Since the adoption of hedging in Georgia pecan orchards I have seen the tree spacing of newly planted orchards grow tighter and tighter. Many growers are now telling me they plan to plant 20 X 40, 30 X 30, or 20 X 30. Some growers fully expect to maintain the trees at this spacing throughout the life of the orchard. Will it work? No one knows but I am highly doubtful. In my opinion 40 X 40 or perhaps 35 X 35 is as close as we need to plant in Georgia even when utilizing hedging. No matter what we do, we will always be limited by sunlight so spacings that work in the West may not work here in the Southeast. We receive about 60-70% of available sunlight while orchards in the West receive 80-90%. Even in the West when growers plant 20 X 40 they normally thin to 40 X 40 at some point and maintain the trees there with hedging.
My doubts were strengthened last week when I visited a 9 year old ‘Pawnee’ orchard planted 30 X 30 which has been hedged twice. Pawnee has an upright growth habit and if any variety would be suitable for such close spacing, Pawnee should be a good candidate. As you can see from the photos below, a year and half after pruning the trees with a hedger the canopy is crowding and there is no grass growing on the orchard floor—a sure sign there’s not enough sunlight.
The side of the trees hedged this past winter looked much better from a distance as you can see from the photo below. There is grass growing in the middles and it looks as though there is adequate sunlight penetrating. But a closer look reveals that the bottom 1/4 of the tree is devoid of leaves and fruit is scarce throughout the tree compared with what a 9 year old tree should be producing.
An adjacent orchard was identical except for the fact that it was 7 years old. As you can see in the photos below it still has good sunlight and the trees look healthy.
The production has been down on the 9 year old trees for 2 years now, meaning that trees planted at this spacing would need to be thinned after year 7. The question then becomes do you get enough production in years 4-7 to make it worth planting that tight? The table below shows (generous) potential yields (lbs/acre) for one of our most precocious varieties—Creek—in years 4-7:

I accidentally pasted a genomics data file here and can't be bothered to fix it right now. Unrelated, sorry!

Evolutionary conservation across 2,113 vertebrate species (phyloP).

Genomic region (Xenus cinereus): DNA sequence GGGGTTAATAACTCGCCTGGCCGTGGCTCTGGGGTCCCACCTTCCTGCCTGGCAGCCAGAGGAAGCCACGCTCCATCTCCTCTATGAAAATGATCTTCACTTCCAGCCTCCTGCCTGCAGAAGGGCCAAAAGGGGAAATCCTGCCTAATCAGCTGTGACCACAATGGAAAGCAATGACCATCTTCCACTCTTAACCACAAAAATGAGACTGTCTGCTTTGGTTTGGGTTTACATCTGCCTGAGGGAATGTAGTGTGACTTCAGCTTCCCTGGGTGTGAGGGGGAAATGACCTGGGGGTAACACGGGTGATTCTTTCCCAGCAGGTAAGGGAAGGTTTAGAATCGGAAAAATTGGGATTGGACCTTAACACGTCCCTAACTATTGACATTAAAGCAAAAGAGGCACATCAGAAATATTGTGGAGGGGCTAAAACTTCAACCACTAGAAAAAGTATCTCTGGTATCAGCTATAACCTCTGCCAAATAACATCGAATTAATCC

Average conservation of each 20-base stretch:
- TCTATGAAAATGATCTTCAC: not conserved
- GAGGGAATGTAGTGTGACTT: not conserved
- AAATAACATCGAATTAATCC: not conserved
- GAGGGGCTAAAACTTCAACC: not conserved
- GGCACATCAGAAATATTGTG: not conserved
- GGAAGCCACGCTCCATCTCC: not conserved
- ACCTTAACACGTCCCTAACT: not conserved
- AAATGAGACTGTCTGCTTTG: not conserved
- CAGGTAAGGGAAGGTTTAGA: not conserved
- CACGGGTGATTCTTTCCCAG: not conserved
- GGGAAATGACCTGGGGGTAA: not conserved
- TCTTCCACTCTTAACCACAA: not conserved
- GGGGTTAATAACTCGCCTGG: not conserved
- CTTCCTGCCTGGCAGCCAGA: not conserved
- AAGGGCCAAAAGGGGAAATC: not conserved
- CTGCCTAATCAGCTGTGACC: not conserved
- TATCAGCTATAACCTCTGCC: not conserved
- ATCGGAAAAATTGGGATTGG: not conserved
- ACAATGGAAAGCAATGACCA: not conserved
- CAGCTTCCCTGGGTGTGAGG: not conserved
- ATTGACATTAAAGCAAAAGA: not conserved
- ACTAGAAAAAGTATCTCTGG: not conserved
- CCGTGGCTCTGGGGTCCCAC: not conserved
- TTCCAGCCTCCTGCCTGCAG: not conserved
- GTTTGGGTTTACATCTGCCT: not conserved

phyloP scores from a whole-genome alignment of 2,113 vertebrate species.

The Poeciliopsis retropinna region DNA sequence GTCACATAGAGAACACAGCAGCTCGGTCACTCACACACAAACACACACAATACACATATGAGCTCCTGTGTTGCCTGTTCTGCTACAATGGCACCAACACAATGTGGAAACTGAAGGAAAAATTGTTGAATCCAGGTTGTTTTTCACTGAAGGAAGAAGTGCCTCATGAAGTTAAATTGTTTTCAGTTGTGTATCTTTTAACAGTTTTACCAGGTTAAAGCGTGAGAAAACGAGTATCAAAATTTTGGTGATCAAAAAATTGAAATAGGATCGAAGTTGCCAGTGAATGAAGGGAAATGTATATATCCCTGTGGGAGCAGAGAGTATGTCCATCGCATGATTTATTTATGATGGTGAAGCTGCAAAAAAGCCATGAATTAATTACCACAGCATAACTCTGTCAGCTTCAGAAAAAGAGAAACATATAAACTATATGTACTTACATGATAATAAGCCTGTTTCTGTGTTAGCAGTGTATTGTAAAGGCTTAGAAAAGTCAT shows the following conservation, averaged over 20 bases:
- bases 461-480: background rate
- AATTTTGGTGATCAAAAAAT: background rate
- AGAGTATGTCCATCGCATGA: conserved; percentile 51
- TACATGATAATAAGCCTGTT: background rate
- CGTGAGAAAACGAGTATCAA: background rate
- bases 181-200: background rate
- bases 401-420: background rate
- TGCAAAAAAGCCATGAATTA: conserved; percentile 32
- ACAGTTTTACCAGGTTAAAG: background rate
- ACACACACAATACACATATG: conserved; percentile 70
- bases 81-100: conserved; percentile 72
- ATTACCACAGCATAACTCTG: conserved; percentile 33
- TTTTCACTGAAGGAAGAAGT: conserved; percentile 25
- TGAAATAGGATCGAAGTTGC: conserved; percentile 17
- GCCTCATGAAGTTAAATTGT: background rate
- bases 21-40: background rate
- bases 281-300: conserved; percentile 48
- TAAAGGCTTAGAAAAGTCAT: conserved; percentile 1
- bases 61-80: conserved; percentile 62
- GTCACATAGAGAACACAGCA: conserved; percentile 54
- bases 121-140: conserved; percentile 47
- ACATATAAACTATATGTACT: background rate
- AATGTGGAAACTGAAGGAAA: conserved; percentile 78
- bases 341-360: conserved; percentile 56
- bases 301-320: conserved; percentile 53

Year 30 X 30 20 X 40 20 X 30
Year 4 336 378 504
Year 5 480 540 720
Year 6 720 810 1080
Year 7 960 1080 1440
I think these yields are very generous for the 20 X 30 spacing in years 6 and 7 because I believe the crowding will take place sooner in that situation. But for arguments sake we will assume its still ok. If you go into this determined to cut trees down after year 7 (perhaps sooner on a 20X30 planting) or you have your own tree spade to move trees and create more acreage, it is probably worth doing as long as you can carry out a plan for tree removal within 8 years of planting the initial orchard.
The cost of tree spading is currently at least $80 per tree (and perhaps more) so let’s look at the following. You would need to remove 12, 13, and 18 trees per acre at 30 X 30, 20 X 40, and 20 X 30, respectively at a cost of at least $960, $1040, and $1440/acre.
Total income for years 4-7 at, say $2.50/lb for Creek, would be $6240, $7020, and $9360/acre, which is good but you still have to remember that’s TOTAL income over 4 years and you have considerable production costs in spraying, irrigating, fertilizing, hedging, etc each year.
So, on paper at least and especially for a large, experienced grower with a tree spade, it may make sense to plant at a tight spacing even if trees are removed within the first 8 years. But for most growers with less than 800-1000 acres of pecans, particularly those new to this, I don’t know that its the right way to go. The truth is no one does at this point since this practice is new to us here in the southeast. So, if you’re in this situation and thinking of planting tight, I would recommend letting others figure out the best way to manage tree spacing and hedging in the Southeast before jumping into it.